WASHINGTON — Washington.--The complaint is a familiar one to family counselors: ''My wife [or husband] doesn't understand me.'' Now some members of the press are mouthing a similar lament because of their fractured relations with the public.
At a National Press Club luncheon, CNN's Peter Arnett, who was criticized by some and praised by others for his reporting from Baghdad during the Gulf War, said, ''I don't think the U.S. public really has a real concept of what the press does.''
The problem is that the public, indeed, has a very real concept of what the press does -- and large numbers of people don't like it.
A new Times Mirror survey reveals widespread approval for the way journalists covered the war, but 83 percent of those interviewed favored military censorship of the media, a figure that suggests most of the public believes the press cannot be allowed to roam about unleashed.
Why do so many Americans distrust the press? It is because they perceive, correctly I think, that most journalists are not only marching to a different ideological drummer, they're marching in a different parade -- one headed in the opposite direction from where a majority of Americans think the country should go.
Consider several examples. Concerning the war coverage, reporters frequently got away with contradictory and unsubstantiated assertions. The BBC's Jeremy Bowen said on ''NBC News at Sunrise'' on March 8: ''The message that came from them very strongly in Baghdad was that they're pretty sick of Saddam Hussein. They don't like what he's done to their country, and they'd like to be rid of him.''
Yet, three weeks earlier, Mr. Bowen reported on ''NBC Nightly News'': ''But the air war itself, as it goes on, has shown no sign of diminishing Saddam's support here. . . . All the people that we talk to with the television cameras say that the continuing air attacks have in fact strengthened their desire, their will to resist the allied coalition.''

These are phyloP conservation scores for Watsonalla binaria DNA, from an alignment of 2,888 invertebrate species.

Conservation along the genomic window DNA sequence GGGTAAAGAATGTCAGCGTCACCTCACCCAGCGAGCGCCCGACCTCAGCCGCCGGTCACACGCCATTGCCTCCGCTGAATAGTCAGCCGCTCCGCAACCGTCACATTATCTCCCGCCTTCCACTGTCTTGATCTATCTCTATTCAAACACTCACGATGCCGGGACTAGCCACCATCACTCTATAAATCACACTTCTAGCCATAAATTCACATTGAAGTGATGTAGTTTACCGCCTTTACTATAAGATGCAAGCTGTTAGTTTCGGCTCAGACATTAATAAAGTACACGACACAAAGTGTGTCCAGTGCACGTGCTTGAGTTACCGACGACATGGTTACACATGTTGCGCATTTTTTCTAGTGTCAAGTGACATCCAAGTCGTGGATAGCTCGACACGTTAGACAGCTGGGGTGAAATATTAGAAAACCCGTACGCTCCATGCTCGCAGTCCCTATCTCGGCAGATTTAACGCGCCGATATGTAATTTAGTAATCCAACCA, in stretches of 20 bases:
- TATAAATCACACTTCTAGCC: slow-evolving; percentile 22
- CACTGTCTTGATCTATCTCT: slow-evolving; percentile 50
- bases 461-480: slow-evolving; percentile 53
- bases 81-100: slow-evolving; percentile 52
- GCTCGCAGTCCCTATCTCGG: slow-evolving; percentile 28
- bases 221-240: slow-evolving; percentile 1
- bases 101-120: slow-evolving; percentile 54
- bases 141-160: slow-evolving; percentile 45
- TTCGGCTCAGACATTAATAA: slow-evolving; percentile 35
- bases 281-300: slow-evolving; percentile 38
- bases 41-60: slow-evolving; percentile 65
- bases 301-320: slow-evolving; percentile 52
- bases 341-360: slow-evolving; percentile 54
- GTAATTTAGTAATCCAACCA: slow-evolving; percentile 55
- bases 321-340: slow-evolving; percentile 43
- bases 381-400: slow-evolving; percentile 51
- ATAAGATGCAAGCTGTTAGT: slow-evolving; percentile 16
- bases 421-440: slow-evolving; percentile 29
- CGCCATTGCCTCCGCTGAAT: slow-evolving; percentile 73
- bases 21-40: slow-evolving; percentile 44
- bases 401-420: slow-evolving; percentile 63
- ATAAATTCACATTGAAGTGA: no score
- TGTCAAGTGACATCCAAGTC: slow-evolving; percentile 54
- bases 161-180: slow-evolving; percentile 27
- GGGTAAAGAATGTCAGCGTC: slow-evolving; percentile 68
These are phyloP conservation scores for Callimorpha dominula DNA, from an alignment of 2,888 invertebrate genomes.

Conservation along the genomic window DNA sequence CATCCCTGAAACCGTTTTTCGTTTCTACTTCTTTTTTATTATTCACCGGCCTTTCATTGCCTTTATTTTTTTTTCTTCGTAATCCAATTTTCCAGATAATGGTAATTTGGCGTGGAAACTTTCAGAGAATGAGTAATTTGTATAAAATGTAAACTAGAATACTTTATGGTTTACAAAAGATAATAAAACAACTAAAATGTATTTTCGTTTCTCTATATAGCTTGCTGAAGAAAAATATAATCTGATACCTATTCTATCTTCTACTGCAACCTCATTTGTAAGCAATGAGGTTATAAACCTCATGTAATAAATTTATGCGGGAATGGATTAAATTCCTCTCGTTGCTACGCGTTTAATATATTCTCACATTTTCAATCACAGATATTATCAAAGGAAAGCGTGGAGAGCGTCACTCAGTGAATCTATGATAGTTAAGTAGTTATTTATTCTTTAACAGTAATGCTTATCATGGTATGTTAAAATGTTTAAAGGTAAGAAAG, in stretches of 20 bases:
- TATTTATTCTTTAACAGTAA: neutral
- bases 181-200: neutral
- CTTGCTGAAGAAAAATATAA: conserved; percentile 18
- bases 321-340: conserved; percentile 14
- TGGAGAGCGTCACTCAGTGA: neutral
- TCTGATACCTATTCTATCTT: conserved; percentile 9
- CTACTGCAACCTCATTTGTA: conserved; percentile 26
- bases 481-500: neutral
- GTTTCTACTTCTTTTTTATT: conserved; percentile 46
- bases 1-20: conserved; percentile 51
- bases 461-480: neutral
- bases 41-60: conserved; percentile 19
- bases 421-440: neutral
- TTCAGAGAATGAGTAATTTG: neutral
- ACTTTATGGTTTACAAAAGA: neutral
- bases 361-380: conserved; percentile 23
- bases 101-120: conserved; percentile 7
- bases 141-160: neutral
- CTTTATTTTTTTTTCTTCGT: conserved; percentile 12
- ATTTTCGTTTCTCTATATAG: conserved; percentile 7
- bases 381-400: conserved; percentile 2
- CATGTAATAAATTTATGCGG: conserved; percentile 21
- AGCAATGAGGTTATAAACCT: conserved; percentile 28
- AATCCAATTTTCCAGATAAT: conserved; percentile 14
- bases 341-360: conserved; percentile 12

Betsy Aaron told the ''CBS Evening News'' on March 7: ''The one thing people have to know is that this man privately, Saddam Hussein, is a hated man.'' But on the same program February 27 she had said: ''With their city in ruins, what is left on the street is pride . . . . The average citizen here is confused by the politics swirling around him. He thinks the Iraqi government has made every concession it can make for a peace with honor. He believes Iraq is due at least that, and tonight, this [bombing] is what the allies have to say to the Iraqis.''
The public's distrust of the press goes beyond the flip-flopping war coverage and beyond the usually unnamed sources and generalizations that mask editorial comment. If you ask press critics, as I often do, what they don't like about ''the media,'' you almost always hear that they rarely see their own views and values represented.
These critics may see proof that the press does not reflect their values in recent decisions by the Everett (Wash.) Herald and the Minneapolis Star-Tribune to publish homosexual ''bonding'' announcements along with those of weddings. Both papers have eliminated wedding pages, which will now be designated ''bonding'' or ''celebration'' pages. Newspaper readers might tolerate separate designations for weddings and ''bondings,'' but see their equation as promoting relationships many find unacceptable.
Critics find it hypocritical for a lesbian employee of the Star-Tribune to successfully lobby for the ''celebration'' page while a pro-life editor and reporter for the Fairfield (Iowa) Daily Ledger are fired for their political activities after hours.
There is a lack of understanding between press and public, but it is not the public that has failed to understand the press. Any other product which had such high disapproval ratings would change its content or its sales approach.
Cal Thomas is a syndicated columnist.